The Church of England has denied rumours circulating on social media that bishops have been asked not to make any public statements about gay marriage.
A spokesperson from the Church's Living in Love and Faith Next Steps Group told Premier in a statement: "During the College of Bishops meeting last week, it was suggested to bishops that they engage in the media 'in a way that honours our commitment to travelling together and to being appropriately open about the diversity of perspectives among us.'
"Some might have interpreted this as a request they not comment at all. This is far from the case, and bishops are of course allowed to express their views - as we have seen some of them do since the end of the meeting last Wednesday."
The statement comes after Rt Rev Steven Croft, Bishop of Oxford published a 52-page essay last Thursday detailing why he's calling for the Church to back same-sex marriage.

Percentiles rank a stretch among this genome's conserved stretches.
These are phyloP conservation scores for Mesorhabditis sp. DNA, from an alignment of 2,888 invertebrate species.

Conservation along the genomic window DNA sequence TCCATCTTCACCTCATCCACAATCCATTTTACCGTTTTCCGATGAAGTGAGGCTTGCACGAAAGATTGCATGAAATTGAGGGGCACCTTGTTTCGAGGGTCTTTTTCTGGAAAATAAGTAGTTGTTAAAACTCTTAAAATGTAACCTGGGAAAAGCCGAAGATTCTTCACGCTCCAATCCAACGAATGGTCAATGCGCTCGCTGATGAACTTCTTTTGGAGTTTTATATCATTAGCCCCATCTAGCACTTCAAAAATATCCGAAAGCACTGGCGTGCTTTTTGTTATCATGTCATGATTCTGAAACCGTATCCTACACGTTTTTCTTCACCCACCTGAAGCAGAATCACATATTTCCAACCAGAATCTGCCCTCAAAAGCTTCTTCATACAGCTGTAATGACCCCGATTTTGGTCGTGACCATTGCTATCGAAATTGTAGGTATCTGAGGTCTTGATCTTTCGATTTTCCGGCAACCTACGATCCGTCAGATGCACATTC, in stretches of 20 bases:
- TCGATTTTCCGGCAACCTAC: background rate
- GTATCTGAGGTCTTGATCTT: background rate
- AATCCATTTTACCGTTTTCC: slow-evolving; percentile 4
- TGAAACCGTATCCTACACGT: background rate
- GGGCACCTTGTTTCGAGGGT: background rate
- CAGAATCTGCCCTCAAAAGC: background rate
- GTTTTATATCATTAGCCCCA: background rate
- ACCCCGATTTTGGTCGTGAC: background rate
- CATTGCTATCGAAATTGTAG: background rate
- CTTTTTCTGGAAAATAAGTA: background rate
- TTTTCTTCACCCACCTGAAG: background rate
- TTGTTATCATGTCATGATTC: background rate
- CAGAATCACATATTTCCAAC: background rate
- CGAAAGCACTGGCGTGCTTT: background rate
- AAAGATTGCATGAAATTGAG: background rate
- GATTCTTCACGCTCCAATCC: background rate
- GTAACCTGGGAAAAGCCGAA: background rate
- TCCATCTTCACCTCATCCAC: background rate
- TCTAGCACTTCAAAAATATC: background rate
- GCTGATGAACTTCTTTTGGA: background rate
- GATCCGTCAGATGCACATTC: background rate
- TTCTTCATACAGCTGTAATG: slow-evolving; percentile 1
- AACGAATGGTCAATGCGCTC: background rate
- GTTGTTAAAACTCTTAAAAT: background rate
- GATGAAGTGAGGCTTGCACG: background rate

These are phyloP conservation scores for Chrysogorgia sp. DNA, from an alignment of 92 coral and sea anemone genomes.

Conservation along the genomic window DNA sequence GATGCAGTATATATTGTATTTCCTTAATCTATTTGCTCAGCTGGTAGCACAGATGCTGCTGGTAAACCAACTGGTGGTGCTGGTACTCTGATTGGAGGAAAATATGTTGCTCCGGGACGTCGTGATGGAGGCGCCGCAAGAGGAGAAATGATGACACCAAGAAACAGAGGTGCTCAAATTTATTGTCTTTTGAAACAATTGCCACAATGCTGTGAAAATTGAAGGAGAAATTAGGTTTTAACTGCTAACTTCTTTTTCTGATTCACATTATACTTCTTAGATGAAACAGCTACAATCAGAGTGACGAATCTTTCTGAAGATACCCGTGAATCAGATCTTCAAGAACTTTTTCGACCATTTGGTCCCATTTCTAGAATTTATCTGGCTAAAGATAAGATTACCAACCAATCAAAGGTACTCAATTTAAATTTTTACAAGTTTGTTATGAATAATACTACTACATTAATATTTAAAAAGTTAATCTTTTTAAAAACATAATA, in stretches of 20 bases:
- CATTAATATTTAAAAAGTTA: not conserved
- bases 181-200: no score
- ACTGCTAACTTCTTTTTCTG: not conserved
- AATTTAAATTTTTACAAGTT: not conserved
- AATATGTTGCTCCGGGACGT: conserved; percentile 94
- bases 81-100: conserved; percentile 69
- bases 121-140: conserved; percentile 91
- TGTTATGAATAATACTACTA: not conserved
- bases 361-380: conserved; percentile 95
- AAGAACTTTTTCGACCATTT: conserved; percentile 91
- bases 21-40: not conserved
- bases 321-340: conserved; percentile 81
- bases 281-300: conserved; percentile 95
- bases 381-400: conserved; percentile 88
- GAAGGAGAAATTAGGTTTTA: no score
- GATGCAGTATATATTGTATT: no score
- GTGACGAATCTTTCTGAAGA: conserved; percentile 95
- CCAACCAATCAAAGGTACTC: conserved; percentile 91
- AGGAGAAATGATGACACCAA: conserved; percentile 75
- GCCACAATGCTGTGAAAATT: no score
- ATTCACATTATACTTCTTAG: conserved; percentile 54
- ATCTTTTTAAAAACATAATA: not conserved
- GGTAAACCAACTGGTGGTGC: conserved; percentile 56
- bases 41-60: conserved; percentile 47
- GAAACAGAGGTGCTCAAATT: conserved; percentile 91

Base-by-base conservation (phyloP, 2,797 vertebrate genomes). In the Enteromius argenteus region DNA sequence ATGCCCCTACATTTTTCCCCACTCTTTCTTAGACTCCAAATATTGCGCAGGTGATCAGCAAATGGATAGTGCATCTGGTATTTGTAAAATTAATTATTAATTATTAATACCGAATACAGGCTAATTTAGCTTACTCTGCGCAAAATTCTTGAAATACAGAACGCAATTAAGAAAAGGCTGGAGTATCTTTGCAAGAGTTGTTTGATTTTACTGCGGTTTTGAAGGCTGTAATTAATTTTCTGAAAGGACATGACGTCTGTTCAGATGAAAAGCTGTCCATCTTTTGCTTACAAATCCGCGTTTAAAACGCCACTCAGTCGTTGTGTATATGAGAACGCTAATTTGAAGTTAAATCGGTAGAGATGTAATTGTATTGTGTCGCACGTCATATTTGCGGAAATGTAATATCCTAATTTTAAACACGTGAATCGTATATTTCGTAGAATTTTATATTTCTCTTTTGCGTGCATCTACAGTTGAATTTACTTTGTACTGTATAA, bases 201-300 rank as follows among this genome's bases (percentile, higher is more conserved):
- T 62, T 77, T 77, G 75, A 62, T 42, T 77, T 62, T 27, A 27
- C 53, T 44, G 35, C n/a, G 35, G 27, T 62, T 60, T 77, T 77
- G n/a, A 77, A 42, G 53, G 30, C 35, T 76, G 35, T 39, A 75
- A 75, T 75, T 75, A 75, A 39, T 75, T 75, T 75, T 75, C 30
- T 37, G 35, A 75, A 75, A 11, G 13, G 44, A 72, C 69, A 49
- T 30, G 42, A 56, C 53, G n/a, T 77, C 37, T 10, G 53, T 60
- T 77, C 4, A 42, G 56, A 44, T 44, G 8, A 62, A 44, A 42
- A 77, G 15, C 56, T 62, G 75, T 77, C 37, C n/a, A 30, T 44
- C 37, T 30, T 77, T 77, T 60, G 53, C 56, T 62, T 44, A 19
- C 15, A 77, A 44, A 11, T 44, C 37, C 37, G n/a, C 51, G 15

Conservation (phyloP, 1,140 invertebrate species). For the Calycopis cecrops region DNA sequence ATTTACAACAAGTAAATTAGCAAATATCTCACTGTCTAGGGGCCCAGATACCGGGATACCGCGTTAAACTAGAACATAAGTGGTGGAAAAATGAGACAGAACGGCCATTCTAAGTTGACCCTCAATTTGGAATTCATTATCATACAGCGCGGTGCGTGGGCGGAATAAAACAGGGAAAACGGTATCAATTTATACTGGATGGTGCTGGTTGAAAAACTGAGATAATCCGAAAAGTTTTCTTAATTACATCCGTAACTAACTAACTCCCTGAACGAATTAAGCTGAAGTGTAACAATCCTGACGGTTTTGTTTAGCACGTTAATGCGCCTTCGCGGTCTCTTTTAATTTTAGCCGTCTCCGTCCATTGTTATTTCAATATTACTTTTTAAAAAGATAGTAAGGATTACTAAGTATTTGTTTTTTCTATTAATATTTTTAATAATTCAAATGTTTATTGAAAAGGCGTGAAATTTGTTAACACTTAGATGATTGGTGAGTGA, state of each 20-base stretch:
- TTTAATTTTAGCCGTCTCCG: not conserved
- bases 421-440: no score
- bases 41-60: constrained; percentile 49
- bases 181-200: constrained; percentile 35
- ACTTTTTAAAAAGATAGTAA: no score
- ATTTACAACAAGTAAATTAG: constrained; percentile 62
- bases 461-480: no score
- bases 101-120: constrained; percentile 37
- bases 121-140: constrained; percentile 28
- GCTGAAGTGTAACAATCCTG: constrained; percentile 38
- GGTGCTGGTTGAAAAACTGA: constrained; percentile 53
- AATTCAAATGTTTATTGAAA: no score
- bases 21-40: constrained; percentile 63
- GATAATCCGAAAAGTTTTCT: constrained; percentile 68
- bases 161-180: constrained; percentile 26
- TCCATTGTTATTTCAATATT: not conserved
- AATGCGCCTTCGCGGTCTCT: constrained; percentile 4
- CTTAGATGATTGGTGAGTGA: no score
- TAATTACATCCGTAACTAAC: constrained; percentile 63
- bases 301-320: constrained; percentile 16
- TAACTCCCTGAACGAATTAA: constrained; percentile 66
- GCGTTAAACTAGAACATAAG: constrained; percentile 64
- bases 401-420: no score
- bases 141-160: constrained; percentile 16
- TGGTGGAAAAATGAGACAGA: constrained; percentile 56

Following that, speculation arose that the Church didn't approve of such thing.
Charlie Wells tweeted on Monday : "I understand that our bishops have been told to 'hold the process' and say nothing about LGBTQI people 'for now', and that those who have said something are not following 'the plan'. If this is the case (and a bishop says it is) then I really despair."
He then later tweeted: "Just to be clear, this is fake news as per the Bishop of Worcester!"
When the College of Bishops met last week, part of the talks were about the next steps of the Living in Love and Faith (LLF) discernment process.
The LLF process consisted Anglican churches across the country discussing whether to allow same-sex marriage in the Church of England.
A recent report on the LLF consultation confirmed there's a desire for the Church to be more inclusive in regards to same-sex marriage. However, it showed that there also those who believe allowing gay marriage in Church would be a departure from Biblical teaching.
There was a consensus though for the need for bishops to give clear leadership on the issue.
The bishops' discussions will be brought to the February 2023 General Synod for decision-making.